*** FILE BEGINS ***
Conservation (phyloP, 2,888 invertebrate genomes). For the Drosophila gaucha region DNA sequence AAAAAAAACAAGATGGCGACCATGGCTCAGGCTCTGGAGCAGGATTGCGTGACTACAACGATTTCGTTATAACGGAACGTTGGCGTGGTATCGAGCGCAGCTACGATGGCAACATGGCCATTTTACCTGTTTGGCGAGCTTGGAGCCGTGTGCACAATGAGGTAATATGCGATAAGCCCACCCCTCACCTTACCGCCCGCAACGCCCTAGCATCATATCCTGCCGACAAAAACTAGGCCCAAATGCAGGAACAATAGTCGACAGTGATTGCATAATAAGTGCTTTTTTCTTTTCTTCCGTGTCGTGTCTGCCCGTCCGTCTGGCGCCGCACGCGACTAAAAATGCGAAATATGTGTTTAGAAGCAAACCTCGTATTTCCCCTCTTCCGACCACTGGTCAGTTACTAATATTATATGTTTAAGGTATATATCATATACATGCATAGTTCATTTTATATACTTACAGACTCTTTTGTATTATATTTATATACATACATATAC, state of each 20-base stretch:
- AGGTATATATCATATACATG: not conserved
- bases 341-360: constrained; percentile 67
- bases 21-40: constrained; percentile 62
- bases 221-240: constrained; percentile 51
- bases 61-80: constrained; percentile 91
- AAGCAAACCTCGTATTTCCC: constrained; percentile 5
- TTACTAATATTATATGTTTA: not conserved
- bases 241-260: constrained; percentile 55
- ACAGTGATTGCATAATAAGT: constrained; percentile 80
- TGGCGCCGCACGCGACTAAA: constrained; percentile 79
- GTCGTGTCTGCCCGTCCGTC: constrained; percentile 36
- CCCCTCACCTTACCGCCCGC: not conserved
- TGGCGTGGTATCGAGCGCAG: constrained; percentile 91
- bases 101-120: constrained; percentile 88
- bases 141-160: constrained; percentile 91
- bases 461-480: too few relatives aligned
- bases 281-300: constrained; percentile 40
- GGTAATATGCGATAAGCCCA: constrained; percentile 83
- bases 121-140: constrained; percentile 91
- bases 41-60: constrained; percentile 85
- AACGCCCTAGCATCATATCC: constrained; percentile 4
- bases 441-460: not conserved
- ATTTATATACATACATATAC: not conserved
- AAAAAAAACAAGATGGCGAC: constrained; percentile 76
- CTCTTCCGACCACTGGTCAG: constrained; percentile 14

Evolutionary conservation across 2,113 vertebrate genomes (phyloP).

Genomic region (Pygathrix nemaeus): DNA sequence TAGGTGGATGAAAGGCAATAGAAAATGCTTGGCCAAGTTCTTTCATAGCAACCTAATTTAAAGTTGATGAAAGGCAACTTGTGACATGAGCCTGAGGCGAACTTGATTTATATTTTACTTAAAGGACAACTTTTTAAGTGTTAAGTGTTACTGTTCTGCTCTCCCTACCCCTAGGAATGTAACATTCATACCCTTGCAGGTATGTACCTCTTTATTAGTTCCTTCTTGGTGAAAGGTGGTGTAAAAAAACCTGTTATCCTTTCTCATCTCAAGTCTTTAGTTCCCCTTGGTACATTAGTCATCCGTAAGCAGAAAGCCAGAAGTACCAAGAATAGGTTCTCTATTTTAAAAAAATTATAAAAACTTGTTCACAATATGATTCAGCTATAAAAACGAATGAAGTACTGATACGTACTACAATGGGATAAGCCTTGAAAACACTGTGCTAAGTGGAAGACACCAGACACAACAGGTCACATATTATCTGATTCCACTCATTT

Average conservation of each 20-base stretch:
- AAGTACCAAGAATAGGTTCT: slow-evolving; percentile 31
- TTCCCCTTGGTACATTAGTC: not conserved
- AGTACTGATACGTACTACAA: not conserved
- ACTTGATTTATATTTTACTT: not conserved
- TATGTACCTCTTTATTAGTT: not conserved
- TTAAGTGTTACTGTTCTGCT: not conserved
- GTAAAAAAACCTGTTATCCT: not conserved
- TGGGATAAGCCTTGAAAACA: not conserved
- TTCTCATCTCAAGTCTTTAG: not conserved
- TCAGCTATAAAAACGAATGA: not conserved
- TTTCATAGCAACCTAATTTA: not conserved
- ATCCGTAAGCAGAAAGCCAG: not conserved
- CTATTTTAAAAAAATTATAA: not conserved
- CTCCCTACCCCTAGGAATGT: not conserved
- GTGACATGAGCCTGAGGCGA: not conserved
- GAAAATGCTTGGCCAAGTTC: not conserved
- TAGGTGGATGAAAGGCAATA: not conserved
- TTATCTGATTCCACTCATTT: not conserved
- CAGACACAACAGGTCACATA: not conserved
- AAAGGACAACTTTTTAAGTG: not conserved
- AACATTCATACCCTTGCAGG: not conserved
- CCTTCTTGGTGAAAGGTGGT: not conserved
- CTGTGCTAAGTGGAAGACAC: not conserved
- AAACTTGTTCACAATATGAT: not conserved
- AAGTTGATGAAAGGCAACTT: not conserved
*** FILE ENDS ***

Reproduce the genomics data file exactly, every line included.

Conservation (phyloP, 2,888 invertebrate genomes). For the Drosophila gaucha region DNA sequence AAAAAAAACAAGATGGCGACCATGGCTCAGGCTCTGGAGCAGGATTGCGTGACTACAACGATTTCGTTATAACGGAACGTTGGCGTGGTATCGAGCGCAGCTACGATGGCAACATGGCCATTTTACCTGTTTGGCGAGCTTGGAGCCGTGTGCACAATGAGGTAATATGCGATAAGCCCACCCCTCACCTTACCGCCCGCAACGCCCTAGCATCATATCCTGCCGACAAAAACTAGGCCCAAATGCAGGAACAATAGTCGACAGTGATTGCATAATAAGTGCTTTTTTCTTTTCTTCCGTGTCGTGTCTGCCCGTCCGTCTGGCGCCGCACGCGACTAAAAATGCGAAATATGTGTTTAGAAGCAAACCTCGTATTTCCCCTCTTCCGACCACTGGTCAGTTACTAATATTATATGTTTAAGGTATATATCATATACATGCATAGTTCATTTTATATACTTACAGACTCTTTTGTATTATATTTATATACATACATATAC, state of each 20-base stretch:
- AGGTATATATCATATACATG: not conserved
- bases 341-360: constrained; percentile 67
- bases 21-40: constrained; percentile 62
- bases 221-240: constrained; percentile 51
- bases 61-80: constrained; percentile 91
- AAGCAAACCTCGTATTTCCC: constrained; percentile 5
- TTACTAATATTATATGTTTA: not conserved
- bases 241-260: constrained; percentile 55
- ACAGTGATTGCATAATAAGT: constrained; percentile 80
- TGGCGCCGCACGCGACTAAA: constrained; percentile 79
- GTCGTGTCTGCCCGTCCGTC: constrained; percentile 36
- CCCCTCACCTTACCGCCCGC: not conserved
- TGGCGTGGTATCGAGCGCAG: constrained; percentile 91
- bases 101-120: constrained; percentile 88
- bases 141-160: constrained; percentile 91
- bases 461-480: too few relatives aligned
- bases 281-300: constrained; percentile 40
- GGTAATATGCGATAAGCCCA: constrained; percentile 83
- bases 121-140: constrained; percentile 91
- bases 41-60: constrained; percentile 85
- AACGCCCTAGCATCATATCC: constrained; percentile 4
- bases 441-460: not conserved
- ATTTATATACATACATATAC: not conserved
- AAAAAAAACAAGATGGCGAC: constrained; percentile 76
- CTCTTCCGACCACTGGTCAG: constrained; percentile 14

Evolutionary conservation across 2,113 vertebrate genomes (phyloP).

Genomic region (Pygathrix nemaeus): DNA sequence TAGGTGGATGAAAGGCAATAGAAAATGCTTGGCCAAGTTCTTTCATAGCAACCTAATTTAAAGTTGATGAAAGGCAACTTGTGACATGAGCCTGAGGCGAACTTGATTTATATTTTACTTAAAGGACAACTTTTTAAGTGTTAAGTGTTACTGTTCTGCTCTCCCTACCCCTAGGAATGTAACATTCATACCCTTGCAGGTATGTACCTCTTTATTAGTTCCTTCTTGGTGAAAGGTGGTGTAAAAAAACCTGTTATCCTTTCTCATCTCAAGTCTTTAGTTCCCCTTGGTACATTAGTCATCCGTAAGCAGAAAGCCAGAAGTACCAAGAATAGGTTCTCTATTTTAAAAAAATTATAAAAACTTGTTCACAATATGATTCAGCTATAAAAACGAATGAAGTACTGATACGTACTACAATGGGATAAGCCTTGAAAACACTGTGCTAAGTGGAAGACACCAGACACAACAGGTCACATATTATCTGATTCCACTCATTT

Average conservation of each 20-base stretch:
- AAGTACCAAGAATAGGTTCT: slow-evolving; percentile 31
- TTCCCCTTGGTACATTAGTC: not conserved
- AGTACTGATACGTACTACAA: not conserved
- ACTTGATTTATATTTTACTT: not conserved
- TATGTACCTCTTTATTAGTT: not conserved
- TTAAGTGTTACTGTTCTGCT: not conserved
- GTAAAAAAACCTGTTATCCT: not conserved
- TGGGATAAGCCTTGAAAACA: not conserved
- TTCTCATCTCAAGTCTTTAG: not conserved
- TCAGCTATAAAAACGAATGA: not conserved
- TTTCATAGCAACCTAATTTA: not conserved
- ATCCGTAAGCAGAAAGCCAG: not conserved
- CTATTTTAAAAAAATTATAA: not conserved
- CTCCCTACCCCTAGGAATGT: not conserved
- GTGACATGAGCCTGAGGCGA: not conserved
- GAAAATGCTTGGCCAAGTTC: not conserved
- TAGGTGGATGAAAGGCAATA: not conserved
- TTATCTGATTCCACTCATTT: not conserved
- CAGACACAACAGGTCACATA: not conserved
- AAAGGACAACTTTTTAAGTG: not conserved
- AACATTCATACCCTTGCAGG: not conserved
- CCTTCTTGGTGAAAGGTGGT: not conserved
- CTGTGCTAAGTGGAAGACAC: not conserved
- AAACTTGTTCACAATATGAT: not conserved
- AAGTTGATGAAAGGCAACTT: not conserved